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James Comey Says He Feels "Mildly Nauseous" That The FBI May Have Impacted The Election

FBI Director James Comey defended his decision to reveal that the FBI had found additional Hillary Clinton emails just before the election. "Everybody who disagrees with me has to come back to October 28th with me and stare at this, and tell me what you would do."

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FBI Director James Comey told Congress Wednesday that he feels "mildly nauseous" that the FBI might have affected the outcome of the presidential election.

In a hearing before the Senate Judiciary Committee, Comey defended his decision to announce 11 days before the election that the FBI had found new emails related to the closed Hillary Clinton investigation.

"Look, this was terrible," Comey told the committee, which was holding a hearing on FBI oversight. "It makes me mildly nauseous to think that we might have had some impact on the election."

Comey was asked by Sen. Dianne Feinstein, the ranking Democrat on the committee, why he told Congress the FBI had new information in the Clinton case, but stayed silent on its investigation of links between Russia and the Donald Trump campaign until just recently. (Comey confirmed for the first time in March that the FBI had been investigating those since July of last year).

Comey said that on October 27, the FBI team that had previously investigated Clinton's use of a private email server while serving as secretary of state came to him with metadata they could see on a laptop belonging to former Rep. Anthony Weiner. Weiner was married to Huma Abedin, one of Clinton's top aides.

Comey said they could see "thousands of Secretary Clinton's emails on that device, including what they thought might be the missing emails from her first three months as secretary of state."

Comey said "if there was evidence she was acting with bad intent, that's where it would be."

"But they weren't there," Feinstein interjected.

"Can I just finish my answer, senator?" Comey said.

He continued, saying he authorized investigators to seek a search warrant. "And then I faced a choice," Comey said. "And I've lived my entire career by the tradition that if you can possibly avoid it, you avoid any action in the run-up to an election that might have an impact."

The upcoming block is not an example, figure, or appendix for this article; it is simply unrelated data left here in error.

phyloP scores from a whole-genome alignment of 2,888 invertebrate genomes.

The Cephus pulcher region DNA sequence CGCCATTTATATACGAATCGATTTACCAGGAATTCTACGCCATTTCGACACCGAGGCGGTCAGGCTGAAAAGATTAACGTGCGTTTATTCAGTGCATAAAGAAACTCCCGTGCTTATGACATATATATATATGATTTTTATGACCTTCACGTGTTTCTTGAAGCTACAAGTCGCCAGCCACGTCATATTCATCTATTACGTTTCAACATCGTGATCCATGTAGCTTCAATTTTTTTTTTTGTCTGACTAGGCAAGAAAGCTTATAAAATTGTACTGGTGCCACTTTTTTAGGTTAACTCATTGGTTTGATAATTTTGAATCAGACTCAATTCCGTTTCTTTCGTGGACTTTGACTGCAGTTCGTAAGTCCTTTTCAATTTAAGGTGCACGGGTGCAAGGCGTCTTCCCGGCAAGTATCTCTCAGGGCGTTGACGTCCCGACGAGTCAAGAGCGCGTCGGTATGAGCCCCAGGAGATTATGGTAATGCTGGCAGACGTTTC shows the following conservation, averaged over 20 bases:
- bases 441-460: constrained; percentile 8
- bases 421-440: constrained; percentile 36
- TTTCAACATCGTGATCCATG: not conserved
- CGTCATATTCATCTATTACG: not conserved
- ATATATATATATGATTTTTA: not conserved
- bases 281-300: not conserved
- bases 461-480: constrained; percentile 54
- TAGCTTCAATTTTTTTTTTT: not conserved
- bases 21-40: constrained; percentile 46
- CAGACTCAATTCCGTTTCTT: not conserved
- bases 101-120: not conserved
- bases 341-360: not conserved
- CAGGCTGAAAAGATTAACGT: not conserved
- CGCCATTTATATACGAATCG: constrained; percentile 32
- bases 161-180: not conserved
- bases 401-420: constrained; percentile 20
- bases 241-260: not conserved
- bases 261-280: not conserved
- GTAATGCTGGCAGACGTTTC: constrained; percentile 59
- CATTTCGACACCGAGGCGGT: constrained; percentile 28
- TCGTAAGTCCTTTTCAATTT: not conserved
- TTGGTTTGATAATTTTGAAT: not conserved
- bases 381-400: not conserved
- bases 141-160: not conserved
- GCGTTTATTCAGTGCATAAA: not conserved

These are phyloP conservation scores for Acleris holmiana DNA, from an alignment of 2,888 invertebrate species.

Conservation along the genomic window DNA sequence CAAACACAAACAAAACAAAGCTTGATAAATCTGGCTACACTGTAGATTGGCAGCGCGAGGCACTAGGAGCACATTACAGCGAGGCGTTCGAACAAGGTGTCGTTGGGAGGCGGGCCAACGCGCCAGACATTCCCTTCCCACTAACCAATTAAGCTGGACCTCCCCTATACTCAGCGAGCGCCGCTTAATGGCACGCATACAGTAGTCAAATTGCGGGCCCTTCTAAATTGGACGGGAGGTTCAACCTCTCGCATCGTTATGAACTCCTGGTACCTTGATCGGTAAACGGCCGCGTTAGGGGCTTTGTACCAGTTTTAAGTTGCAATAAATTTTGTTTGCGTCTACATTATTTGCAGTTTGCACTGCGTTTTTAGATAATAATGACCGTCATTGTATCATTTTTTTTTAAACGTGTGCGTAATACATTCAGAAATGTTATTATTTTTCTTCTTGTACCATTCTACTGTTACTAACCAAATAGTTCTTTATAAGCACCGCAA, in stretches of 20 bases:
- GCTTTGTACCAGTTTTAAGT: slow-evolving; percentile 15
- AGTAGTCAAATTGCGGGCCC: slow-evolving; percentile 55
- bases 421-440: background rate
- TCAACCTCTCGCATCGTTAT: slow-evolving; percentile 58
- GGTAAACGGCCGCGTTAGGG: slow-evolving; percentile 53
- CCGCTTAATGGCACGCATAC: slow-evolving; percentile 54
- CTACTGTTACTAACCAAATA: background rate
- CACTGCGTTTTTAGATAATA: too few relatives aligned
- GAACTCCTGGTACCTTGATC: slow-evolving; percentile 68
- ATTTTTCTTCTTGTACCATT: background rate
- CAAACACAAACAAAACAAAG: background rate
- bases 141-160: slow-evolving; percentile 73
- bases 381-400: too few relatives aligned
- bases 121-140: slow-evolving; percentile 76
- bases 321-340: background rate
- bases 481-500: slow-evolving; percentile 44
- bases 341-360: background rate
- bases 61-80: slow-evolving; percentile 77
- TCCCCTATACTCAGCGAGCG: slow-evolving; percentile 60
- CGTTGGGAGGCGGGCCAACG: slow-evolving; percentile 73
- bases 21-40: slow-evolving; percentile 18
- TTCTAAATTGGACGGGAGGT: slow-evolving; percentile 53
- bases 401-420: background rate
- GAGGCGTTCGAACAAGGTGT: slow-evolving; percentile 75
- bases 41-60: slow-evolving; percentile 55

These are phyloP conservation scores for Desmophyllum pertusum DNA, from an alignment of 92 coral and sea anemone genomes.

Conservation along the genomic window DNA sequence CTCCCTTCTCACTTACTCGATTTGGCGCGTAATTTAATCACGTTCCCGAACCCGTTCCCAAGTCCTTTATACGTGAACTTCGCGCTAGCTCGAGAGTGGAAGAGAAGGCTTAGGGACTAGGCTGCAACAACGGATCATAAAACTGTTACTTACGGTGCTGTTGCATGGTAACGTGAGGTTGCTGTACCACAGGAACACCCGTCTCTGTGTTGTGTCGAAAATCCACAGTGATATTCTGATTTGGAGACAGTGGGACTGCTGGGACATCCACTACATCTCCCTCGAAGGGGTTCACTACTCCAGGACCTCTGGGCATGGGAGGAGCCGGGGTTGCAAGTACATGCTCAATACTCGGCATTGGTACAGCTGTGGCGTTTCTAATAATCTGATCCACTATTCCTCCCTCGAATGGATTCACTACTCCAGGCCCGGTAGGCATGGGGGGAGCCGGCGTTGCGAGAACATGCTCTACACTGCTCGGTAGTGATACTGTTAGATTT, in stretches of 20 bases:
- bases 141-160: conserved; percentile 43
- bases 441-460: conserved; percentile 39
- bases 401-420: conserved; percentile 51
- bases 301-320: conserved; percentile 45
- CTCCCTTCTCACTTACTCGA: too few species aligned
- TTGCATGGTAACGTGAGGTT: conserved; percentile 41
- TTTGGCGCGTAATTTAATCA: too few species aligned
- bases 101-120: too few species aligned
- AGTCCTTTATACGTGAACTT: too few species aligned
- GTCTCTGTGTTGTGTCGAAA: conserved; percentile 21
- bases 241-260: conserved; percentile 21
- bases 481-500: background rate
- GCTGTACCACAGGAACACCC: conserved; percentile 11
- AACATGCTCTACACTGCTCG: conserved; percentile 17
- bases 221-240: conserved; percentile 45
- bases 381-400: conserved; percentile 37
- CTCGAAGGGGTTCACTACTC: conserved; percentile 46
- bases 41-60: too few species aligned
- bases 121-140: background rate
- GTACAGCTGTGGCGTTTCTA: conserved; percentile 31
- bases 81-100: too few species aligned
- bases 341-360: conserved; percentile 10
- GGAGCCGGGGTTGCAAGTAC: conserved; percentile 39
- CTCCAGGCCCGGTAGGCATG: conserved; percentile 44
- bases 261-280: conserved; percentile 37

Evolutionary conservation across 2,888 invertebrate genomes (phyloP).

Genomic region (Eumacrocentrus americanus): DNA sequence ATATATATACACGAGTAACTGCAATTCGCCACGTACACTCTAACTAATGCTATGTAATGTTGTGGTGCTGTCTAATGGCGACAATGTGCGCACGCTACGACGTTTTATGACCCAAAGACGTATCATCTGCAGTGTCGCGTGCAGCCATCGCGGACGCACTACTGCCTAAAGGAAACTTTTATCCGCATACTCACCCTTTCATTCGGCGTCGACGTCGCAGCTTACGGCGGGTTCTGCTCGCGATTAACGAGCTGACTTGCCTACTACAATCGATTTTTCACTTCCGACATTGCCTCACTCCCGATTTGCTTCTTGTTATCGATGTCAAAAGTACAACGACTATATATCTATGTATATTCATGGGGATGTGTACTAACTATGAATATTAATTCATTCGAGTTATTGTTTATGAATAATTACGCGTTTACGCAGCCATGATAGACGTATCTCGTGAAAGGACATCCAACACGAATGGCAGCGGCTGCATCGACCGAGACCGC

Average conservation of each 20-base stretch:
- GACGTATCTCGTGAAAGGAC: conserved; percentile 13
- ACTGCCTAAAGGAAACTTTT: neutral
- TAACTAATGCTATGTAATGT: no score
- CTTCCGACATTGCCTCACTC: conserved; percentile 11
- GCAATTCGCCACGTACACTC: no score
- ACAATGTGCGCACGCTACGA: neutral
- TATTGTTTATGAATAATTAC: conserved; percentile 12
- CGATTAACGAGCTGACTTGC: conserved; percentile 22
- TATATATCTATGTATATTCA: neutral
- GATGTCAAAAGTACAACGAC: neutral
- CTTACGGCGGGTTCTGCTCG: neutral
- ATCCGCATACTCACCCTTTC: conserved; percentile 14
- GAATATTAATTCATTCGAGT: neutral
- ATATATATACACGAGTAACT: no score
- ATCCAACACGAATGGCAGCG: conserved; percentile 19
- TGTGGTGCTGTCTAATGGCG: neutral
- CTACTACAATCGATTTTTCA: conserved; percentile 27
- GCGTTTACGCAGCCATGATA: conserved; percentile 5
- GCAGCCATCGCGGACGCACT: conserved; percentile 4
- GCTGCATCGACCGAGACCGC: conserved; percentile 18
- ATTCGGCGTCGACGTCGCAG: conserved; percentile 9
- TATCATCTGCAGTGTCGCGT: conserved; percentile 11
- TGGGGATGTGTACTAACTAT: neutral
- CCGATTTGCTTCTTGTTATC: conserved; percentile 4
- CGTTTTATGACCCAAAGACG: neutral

"But I sat there that morning and I could not see a door labelled 'No action here'. I could see two doors, and they were both actions: One was labelled 'speak', the other was labelled 'conceal'," Comey said.

He says he felt that, because he had already told Congress there was nothing in the Clinton investigation to prosecute, "to restart in a hugely significant way, potentially finding the emails that would reflect on her intent from the beginning and not speak about it, would require an act of concealment."

"So I stared at 'speak' and 'conceal,'" he said. "Speak would be really bad; there's an election in 11 days, lordy, that would be really bad. Concealing, in my view, would be catastrophic — not just to the FBI, but well beyond." So, he said, he went with the "really bad" option.

Comey says the FBI spent days pouring over the information and found classified information on Weiner's computer, who was under a separate investigation for communications with an underage girl. Comey said he believed Abedin would send thousands of emails — some containing classified information — to Weiner so he could print them off for her.

Republican senators on the committee, including Sens. Ted Cruz and John Kennedy, pressed Comey to explain why Abedin wasn't charged for sharing classified information with her husband. Comey said they determined that Abedin did not have criminal intent, meaning she wasn't aware that what she was doing was unlawful.

In reviewing the emails on Weiner's computer, Comey said FBI investigators did not find anything that changed their assessment of Clinton's intent.

"Everybody who disagrees with me has to come back to October 28th with me and stare at this, and tell me what you would do," Comey said. "Would you speak or would you conceal?"

"Even in hindsight — this has been one of the world's most painful experiences — I would make the same decision."

Emma Loop is a politics reporter for BuzzFeed News and is based in Washington, DC.

Contact Emma Loop at emma.loop@buzzfeed.com.

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